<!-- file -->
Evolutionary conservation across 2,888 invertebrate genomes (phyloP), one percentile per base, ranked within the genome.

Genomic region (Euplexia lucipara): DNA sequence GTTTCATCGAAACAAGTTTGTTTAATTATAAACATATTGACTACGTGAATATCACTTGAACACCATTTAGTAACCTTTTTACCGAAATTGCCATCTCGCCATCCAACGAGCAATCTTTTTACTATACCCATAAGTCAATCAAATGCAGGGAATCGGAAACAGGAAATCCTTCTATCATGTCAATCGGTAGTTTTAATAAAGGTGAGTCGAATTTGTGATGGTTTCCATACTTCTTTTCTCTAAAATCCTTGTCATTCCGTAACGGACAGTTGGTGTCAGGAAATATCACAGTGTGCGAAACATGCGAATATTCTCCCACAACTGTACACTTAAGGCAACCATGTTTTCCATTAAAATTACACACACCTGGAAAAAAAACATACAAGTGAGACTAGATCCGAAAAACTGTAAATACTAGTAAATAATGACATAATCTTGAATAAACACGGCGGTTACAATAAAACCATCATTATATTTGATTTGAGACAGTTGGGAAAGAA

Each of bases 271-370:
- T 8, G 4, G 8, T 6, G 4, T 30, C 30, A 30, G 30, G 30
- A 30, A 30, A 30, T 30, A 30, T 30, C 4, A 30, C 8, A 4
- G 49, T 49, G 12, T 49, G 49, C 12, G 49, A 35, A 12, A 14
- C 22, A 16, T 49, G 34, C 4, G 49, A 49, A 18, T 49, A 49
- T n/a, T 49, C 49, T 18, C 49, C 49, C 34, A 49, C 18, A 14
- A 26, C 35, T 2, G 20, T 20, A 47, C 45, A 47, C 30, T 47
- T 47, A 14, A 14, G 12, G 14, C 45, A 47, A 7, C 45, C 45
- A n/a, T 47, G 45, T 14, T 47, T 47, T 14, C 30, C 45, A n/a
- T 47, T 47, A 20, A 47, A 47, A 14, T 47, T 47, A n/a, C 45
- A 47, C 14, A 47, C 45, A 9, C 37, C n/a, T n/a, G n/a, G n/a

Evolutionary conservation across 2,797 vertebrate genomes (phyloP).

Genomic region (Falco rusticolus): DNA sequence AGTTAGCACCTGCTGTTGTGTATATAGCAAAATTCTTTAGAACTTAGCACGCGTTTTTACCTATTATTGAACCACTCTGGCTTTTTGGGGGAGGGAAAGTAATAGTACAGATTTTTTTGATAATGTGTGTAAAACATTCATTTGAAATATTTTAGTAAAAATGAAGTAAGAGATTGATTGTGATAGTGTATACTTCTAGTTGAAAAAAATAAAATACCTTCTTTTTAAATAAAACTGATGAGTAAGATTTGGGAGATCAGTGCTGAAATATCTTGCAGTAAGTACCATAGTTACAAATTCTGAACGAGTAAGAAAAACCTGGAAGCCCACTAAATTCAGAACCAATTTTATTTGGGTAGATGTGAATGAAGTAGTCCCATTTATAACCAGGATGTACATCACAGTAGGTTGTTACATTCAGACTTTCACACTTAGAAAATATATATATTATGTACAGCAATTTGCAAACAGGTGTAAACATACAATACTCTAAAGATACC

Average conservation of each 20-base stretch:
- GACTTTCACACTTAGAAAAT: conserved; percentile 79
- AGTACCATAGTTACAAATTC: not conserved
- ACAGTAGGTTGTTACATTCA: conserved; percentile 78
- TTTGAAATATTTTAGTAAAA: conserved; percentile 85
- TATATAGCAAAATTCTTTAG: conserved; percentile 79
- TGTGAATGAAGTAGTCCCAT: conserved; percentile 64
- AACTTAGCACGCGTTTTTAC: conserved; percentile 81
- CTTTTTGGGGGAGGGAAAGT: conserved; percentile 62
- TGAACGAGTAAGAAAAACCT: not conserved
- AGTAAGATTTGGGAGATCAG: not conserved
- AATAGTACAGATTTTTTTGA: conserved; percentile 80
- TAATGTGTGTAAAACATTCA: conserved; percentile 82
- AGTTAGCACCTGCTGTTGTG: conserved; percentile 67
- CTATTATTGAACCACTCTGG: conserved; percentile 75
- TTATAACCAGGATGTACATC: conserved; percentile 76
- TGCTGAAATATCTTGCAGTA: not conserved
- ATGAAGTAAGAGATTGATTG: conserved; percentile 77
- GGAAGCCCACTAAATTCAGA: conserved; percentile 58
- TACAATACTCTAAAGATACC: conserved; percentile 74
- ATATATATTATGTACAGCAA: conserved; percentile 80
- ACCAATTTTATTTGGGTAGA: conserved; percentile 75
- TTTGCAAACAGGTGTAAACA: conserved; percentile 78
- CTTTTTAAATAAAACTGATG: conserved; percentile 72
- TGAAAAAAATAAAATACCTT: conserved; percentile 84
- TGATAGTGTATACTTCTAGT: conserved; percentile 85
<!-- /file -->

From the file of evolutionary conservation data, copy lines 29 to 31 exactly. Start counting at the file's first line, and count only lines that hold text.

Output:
- AGTTAGCACCTGCTGTTGTG: conserved; percentile 67
- CTATTATTGAACCACTCTGG: conserved; percentile 75
- TTATAACCAGGATGTACATC: conserved; percentile 76